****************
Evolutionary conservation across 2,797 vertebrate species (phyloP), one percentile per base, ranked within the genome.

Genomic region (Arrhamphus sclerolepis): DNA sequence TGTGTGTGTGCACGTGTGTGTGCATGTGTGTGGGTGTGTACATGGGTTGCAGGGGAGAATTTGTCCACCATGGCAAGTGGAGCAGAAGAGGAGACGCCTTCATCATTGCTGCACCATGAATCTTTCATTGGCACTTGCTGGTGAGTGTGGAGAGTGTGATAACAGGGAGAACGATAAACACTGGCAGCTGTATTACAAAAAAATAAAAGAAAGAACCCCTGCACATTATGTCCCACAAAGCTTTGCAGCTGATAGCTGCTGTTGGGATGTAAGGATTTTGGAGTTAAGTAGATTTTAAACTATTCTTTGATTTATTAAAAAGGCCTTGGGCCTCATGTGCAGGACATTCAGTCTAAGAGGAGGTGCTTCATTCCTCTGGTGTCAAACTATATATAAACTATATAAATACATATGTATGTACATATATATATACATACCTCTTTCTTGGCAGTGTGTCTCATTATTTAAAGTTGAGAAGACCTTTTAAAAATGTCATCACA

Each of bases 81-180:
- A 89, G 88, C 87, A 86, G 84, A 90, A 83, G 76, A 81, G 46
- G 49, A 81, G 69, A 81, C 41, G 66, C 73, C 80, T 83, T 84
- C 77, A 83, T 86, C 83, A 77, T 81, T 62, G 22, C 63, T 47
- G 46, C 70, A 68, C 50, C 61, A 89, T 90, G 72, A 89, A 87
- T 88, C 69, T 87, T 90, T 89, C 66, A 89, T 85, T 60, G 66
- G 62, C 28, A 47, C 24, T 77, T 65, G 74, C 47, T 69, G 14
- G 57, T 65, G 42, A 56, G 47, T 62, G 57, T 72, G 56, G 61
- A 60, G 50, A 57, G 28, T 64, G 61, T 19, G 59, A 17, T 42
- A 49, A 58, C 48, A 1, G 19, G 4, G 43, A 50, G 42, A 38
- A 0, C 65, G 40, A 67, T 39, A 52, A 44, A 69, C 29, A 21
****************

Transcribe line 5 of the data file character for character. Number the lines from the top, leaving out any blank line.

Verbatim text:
- G 49, A 81, G 69, A 81, C 41, G 66, C 73, C 80, T 83, T 84